Do Arranged Marriages Work?
Arranged marriages are no 'one size, fits all'. The parents who arrange their son/daughter meeting, make use of matrimonial sites to search for alliances fitting certain criteria. When the children okay the proposal, the parents make most of the wedding arrangements.
How are Marriages Arranged Today?
Arranged marriage sounds anachronistic in today’s world, or does it? Arranged marriage is practiced predominantly in India, Africa, the Middle East and parts of East Asia.
The search for a partner in an arranged marriage in India is conducted by parents, family members or matchmaking professionals who wade through possible matches and weed out impossible ones.
The modalities for arranging the marriages vary widely. At one end of the spectrum we have marriages where parents force their decision, sometimes through tactical emotional pressure, without bothering to ask their children's opinion. At the other end, we have the liberal ones where the family is used merely as a networking resource for dating.
Potential couples meet a few times, exchange their opinions, preferences, expectations, and determine whether they are suited for each other.
In recent years, a number of marital websites have sprouted across the internet like Shaadi.com, Rishta.com, JeevanSaathi.com, IndianMatrimonials.com, BharatMatrimony.com and IndianDating.com.
Like everything else in this world, arranged marriage has evolved with time and metamorphosed into something that even today’s urban youth is able to identify with. I would focus on the proof-of-concept of arranged marriages and its dynamics in the present day India where the new breed of MBA-educated women are no longer prepared to be docile wives, yet they give the green signal to their parents to look for a potential partner.
In most progressive families the parents decide who gets through the initial vetting, but the final decision is the couple's. Today's parents are more liberal and more in tune with their children's thought processes. Unlike in the past, the parents of the boys do not make greedy material demands from the girl's family which, they know, will ultimately alienate the son and lead to their estrangement. Many parents are cool - "I'm happy if you are happy" - and knowing their children's likes and dislike, they do their bit of screening; and the time-strapped children are happy to be relieved of the tedium.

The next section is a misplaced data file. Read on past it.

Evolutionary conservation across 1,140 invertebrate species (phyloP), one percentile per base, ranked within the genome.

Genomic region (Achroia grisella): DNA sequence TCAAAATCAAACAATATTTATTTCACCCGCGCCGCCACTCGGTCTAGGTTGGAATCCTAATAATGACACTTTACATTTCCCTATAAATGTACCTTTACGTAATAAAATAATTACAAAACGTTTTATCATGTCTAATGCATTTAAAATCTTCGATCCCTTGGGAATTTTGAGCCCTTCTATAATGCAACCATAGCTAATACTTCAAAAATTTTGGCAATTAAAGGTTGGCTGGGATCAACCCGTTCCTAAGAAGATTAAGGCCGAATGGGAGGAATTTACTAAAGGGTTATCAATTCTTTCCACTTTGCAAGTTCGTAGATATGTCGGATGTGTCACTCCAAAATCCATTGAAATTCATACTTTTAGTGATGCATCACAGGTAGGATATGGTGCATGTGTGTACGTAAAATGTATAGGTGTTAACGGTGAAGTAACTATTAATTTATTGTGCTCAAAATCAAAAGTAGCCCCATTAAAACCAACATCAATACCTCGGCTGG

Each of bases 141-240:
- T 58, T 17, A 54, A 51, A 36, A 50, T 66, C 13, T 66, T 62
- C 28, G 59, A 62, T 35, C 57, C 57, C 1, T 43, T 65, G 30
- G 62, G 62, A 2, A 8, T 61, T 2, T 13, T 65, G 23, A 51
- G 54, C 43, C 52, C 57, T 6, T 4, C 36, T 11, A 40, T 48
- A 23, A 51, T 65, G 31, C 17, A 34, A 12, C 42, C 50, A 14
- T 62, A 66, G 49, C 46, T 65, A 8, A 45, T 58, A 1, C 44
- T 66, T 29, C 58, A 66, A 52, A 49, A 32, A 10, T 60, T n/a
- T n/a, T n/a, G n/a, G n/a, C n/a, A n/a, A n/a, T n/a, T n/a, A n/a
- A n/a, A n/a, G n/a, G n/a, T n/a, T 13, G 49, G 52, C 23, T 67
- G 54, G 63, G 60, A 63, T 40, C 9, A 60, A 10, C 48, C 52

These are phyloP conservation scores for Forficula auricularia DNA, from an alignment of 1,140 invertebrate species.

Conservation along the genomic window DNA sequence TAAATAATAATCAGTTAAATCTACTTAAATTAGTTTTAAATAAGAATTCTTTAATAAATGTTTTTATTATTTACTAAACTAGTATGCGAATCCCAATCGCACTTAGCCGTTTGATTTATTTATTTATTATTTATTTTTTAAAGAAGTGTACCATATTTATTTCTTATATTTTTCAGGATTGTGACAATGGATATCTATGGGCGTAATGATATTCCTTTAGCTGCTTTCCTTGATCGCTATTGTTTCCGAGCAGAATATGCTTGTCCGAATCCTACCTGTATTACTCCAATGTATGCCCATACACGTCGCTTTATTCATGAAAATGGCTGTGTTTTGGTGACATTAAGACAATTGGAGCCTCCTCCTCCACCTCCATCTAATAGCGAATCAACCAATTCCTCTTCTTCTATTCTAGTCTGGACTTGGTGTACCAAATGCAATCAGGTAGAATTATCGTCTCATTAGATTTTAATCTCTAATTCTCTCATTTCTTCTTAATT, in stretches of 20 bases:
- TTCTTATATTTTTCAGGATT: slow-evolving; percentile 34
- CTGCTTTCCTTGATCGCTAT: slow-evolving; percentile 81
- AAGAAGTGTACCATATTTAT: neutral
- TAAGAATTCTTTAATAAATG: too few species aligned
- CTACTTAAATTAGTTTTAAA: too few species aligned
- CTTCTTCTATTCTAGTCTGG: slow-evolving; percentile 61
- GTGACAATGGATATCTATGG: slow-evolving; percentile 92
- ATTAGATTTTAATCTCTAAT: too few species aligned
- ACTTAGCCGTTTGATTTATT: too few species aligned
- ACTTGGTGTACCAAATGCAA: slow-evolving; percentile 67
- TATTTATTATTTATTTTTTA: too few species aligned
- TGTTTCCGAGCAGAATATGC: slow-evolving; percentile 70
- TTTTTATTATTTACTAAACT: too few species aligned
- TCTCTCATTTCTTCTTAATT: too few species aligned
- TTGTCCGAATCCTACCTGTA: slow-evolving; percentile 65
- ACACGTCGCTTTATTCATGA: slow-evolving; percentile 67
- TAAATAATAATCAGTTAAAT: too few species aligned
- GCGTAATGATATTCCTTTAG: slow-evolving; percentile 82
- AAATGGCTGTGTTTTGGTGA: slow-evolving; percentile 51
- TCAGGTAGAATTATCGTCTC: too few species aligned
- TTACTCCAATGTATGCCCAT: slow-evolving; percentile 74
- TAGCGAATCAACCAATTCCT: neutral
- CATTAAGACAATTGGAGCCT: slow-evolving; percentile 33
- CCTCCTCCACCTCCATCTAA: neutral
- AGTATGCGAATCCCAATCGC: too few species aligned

One is not allowed to take the time it takes to get to know someone, but has to decide on a deadline. The couple gets married based on practical reasons, and work on building affection later. They look beyond trivial issues and get to know one another at first on a practical level alone – like education, career, and attitude – and try not to be too judgmental.
Does the Arranged Marriage Work?
So now, why or how does that work?
May be it is culture, tradition or whatever; once you're married, the society puts pressure to keep it working. One doesn't jump out the first available exit point at the sign of a firework. Everybody, including the family and friends, works at dousing the fire.
In the movie Fiddler on the Roof,based on the life in the early twentieth century in the Russian village of Anatevka, Tevye, the milkman, asks his wife Golde if she loved him. And she replies
Do I love you?
For twenty-five years I've washed your clothes
Cooked your meals, cleaned your house
Given you children, milked the cow
After twenty-five years, why talk about love right now?
But Tevye insists; and Golde says, "I suppose I do" and together they sing
It doesn't change a thing
But even so
After twenty-five years
It's nice to know
So they didn't call it love; but nevertheless love followed years of committed companionship as automatically as a shadow.
Dr Howard J. Markman, from the University of Denver, and co-author of Fighting For Your Marriage believes that the western culture puts a premium on the capriciousness of love.
Markman says that most marriages fail because we enter relationships with poor communication skills and unrealistic expectations. There's a science to staying in love; at the heart of love is intimacy and friendship, not passion and drama. Too many people believe in the myth that passion provides us with the fuel to get through life together.
Robert Epstein, who is editor-in-chief of Psychology Today and a research professor at the California School of Professional Psychology, declares that love is anything but blind. He believes that instead of simply waiting for Mr. or Mrs. Right to come into our lives, we can "make a conscious, serious and sustained effort" to trust, communicate, resolve mutual conflicts, and love somebody with whom we share some attraction and a basic compatibility.
That's the essence of arranged marriage.
Will marriage Become Extinct in the Future?